How to Ruin a Queen: Marie Antoinette and the Diamond Necklace Affair

How to Ruin a Queen: Marie Antoinette and the Diamond Necklace Affair by Jonathan Beckman Read Free Book Online Page A

Book: How to Ruin a Queen: Marie Antoinette and the Diamond Necklace Affair by Jonathan Beckman Read Free Book Online
Authors: Jonathan Beckman
eight or ten large rooms, all inlaid, the doors and windows richly carved and gilt, and the furniture such as is seldom seen in the palaces of sovereign princes ofother countries’. The city had neither the intellectual vitality nor commercial bustle of Paris, but was sustained by the expanding bureaucracy of the Habsburg monarchy. Its stifling atmosphere was heightened by the intrigues of its citizens to acquire and retain state office.
    Rohan immediately presented himself to Prince Kaunitz, the Austrian Chancellor, and Joseph II, the Holy Roman Emperor and Maria Theresa’s son and co-regent. The empress herself kept Rohan waiting ten days for an audience. She was, she claimed, indisposed with a cold, though everyone recognised the delay signalled her disapproval at Rohan’s appointment. She had written to Mercy-Argenteau six months previously to express her ‘displeasure at the choice that France has made of such a wicked subject as the coadjutor of Strasbourg . . . I would have refused if I had not been held back by consideration of the unpleasantness that could haverebounded onto my daughter’.
    Maria Theresa had ruled the Habsburg Empire since 1740, having acceded to the throne at the age of only twenty-three. The unseasoned queen was fettered by shiftless advisors, and the European powers slavered in anticipation of dividing up her lands. But she had mastered statecraft through sheer force of will, replenishing her treasury, establishing a standing army and holding together her centrifugal territories. A reformer but no radical, she stalwartly, sometimes hysterically, defended religious and social proprieties.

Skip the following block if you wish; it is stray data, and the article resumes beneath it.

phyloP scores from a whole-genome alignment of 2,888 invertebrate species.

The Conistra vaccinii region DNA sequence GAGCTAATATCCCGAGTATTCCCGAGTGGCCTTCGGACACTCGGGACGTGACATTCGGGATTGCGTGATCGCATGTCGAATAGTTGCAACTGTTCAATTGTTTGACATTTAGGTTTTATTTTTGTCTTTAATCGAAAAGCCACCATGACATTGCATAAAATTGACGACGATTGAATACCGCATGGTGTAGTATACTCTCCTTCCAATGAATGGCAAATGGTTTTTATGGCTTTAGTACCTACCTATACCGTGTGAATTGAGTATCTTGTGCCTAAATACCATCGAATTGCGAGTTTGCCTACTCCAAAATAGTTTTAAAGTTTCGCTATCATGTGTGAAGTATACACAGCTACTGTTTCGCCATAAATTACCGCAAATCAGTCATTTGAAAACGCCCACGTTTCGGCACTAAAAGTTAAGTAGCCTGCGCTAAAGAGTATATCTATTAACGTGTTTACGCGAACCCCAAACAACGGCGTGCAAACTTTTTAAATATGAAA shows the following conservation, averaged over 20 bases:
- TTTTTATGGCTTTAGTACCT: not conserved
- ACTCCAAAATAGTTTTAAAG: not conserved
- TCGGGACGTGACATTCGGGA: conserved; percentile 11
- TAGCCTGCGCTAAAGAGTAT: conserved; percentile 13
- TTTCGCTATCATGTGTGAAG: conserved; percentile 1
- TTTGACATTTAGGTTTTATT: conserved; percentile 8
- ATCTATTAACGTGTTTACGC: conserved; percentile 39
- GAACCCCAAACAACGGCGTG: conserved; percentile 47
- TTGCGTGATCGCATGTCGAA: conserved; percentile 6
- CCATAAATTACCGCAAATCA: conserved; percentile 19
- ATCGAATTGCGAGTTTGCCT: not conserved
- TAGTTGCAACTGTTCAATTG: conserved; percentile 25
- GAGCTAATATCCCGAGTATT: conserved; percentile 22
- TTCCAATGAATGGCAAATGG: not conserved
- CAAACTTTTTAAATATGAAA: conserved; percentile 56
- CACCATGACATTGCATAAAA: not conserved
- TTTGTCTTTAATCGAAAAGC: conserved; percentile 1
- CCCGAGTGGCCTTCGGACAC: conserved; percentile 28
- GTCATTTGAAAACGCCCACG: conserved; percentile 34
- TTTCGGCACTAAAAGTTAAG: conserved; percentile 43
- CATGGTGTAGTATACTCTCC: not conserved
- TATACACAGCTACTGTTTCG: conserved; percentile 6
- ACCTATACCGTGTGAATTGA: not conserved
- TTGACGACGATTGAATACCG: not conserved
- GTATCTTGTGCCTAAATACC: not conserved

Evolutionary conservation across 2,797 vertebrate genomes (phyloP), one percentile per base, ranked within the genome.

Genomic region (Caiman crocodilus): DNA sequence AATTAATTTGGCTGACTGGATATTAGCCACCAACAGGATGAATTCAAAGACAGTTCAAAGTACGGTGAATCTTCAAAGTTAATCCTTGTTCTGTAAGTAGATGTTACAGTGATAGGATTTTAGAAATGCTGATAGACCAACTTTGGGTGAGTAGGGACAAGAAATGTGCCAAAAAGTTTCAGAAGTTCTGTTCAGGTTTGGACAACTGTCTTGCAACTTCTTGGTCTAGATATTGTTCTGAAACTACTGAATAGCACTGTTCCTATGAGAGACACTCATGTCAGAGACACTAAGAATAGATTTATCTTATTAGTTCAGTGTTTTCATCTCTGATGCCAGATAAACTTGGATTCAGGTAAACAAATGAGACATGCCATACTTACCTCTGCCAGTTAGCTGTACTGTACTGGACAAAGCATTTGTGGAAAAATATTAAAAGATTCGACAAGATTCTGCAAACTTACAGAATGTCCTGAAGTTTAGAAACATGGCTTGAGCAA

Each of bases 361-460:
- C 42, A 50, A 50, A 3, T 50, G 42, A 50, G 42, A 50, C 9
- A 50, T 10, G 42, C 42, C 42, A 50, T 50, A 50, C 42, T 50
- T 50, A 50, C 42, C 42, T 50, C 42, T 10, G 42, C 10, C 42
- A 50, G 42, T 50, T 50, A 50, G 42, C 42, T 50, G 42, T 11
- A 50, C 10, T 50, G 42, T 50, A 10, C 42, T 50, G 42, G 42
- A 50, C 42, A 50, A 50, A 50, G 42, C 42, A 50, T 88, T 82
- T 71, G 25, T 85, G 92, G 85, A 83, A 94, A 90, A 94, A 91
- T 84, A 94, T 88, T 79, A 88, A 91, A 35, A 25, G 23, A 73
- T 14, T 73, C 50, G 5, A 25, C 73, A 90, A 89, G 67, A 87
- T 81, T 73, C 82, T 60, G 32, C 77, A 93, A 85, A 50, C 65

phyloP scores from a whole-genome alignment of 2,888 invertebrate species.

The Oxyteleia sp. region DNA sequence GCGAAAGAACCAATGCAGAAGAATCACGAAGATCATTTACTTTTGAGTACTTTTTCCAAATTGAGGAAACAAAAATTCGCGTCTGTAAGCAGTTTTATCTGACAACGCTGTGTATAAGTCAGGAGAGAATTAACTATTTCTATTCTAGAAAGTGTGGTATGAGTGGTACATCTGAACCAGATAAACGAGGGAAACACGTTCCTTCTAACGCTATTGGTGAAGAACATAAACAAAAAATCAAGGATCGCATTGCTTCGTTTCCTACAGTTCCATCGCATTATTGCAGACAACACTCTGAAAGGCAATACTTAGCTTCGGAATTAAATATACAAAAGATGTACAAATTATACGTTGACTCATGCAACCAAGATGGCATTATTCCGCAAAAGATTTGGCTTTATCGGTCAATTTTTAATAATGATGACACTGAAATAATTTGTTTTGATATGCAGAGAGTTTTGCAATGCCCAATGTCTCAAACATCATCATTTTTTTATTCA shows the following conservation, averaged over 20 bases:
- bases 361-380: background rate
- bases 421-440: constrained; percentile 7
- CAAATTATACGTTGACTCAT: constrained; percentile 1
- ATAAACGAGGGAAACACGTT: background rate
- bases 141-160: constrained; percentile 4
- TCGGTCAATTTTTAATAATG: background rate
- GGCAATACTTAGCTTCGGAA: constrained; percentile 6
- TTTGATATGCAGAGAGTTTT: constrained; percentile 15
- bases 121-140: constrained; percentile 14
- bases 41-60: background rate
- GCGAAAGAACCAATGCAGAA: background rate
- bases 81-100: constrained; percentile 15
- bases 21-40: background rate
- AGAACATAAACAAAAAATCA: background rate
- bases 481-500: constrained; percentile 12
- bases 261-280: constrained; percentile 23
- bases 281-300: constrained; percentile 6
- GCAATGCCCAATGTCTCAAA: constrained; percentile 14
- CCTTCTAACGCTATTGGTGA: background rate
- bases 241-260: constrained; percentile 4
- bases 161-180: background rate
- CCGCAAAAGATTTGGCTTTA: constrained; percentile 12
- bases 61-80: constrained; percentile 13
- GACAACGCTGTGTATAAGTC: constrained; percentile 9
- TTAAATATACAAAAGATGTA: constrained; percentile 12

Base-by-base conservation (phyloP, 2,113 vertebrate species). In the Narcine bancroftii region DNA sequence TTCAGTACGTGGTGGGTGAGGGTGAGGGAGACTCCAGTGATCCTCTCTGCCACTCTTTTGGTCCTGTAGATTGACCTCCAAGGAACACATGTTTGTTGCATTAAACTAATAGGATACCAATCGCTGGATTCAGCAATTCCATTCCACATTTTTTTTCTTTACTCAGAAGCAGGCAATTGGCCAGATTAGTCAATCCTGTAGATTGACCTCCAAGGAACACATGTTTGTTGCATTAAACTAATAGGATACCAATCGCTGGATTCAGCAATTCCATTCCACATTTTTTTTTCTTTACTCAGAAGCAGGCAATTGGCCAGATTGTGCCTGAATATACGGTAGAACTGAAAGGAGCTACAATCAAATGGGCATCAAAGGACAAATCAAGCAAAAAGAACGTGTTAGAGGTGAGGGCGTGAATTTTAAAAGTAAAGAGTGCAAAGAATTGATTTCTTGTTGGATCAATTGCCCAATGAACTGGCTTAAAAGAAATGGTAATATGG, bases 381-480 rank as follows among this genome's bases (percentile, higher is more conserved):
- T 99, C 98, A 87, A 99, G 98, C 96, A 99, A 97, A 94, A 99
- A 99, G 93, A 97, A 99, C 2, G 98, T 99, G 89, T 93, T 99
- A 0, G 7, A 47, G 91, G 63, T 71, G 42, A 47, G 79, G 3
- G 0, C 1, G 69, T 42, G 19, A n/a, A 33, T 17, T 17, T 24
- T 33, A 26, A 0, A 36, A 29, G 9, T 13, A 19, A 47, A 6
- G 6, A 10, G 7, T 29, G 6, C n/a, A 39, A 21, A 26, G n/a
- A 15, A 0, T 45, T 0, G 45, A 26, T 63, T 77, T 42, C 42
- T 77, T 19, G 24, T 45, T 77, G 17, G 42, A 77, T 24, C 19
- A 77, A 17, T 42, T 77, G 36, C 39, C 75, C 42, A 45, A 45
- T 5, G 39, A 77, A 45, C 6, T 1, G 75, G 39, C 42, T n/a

By the time that Rohan arrived in Vienna, Maria Theresa was a tetchy, stout, ageing woman with the stouter opinions of an autodidact. Encased in a bombazine sarcophagus (she had lived inpermanent mourning since her husband’s death in 1765), she could be obtuse, bloody-minded and imperious towards her children and courtiers. She was prone to tantrums and, on occasion, threatened to abdicate and wall herself up in a convent. And she nursed decidedly firm views about moral behaviour, especially that of clergymen (in 1747 she had, briefly, established a Chastity Commission empowered to enter people’s houses and arrest anyone suspected of being an opera singer). A combination of flattery and deference would be required for Louis to win her over.
    Maria Theresa spent their first meeting trying to needle him. She listed those predecessors she had known and, coming to Choiseul – to whose dismissal Louis owed his job – she wistfully remarked, ‘whomI will never forget’. The French ambassador smiled silently and remained complaisant. ‘He had . . . an air of composure,’ Maria Theresa reported to Mercy-Argenteau, ‘his manners are utterly smooth and his appearance is extremely plain . . . he is very polite towards everyone’. Though, she added distrustfully, ‘perhaps this is only in order to require a complete reciprocation of attentiveness and respect’. The initial cordiality soon drained away. A little more than a month after his arrival, the empress was writing to Mercy-Argenteau that Louis ‘was a great tome stuffed full with wicked words, that are little in keeping with his position as a cleric and as a minister. He talks carelessly in all sorts of company . . . always in a tone of superficiality,presumption and flippancy.’ Louis was ‘a very wicked subject: without talent, without discretion,without morals’.
    Rohan refused to behave like a pious churchman. He hunted constantly and flirted outrageously: ‘nearly all of our ladies, young and old, beautiful and ugly are still enchanted bythis wicked genius,’ despaired Maria Theresa. His men smuggled contraband in diplomatic bags and, on one occasion, cudgelled the empress’s servants. Louis also hosted extravagant dinner parties that flouted protocol by sitting guests at small, round tables rather than the long tables normally employed

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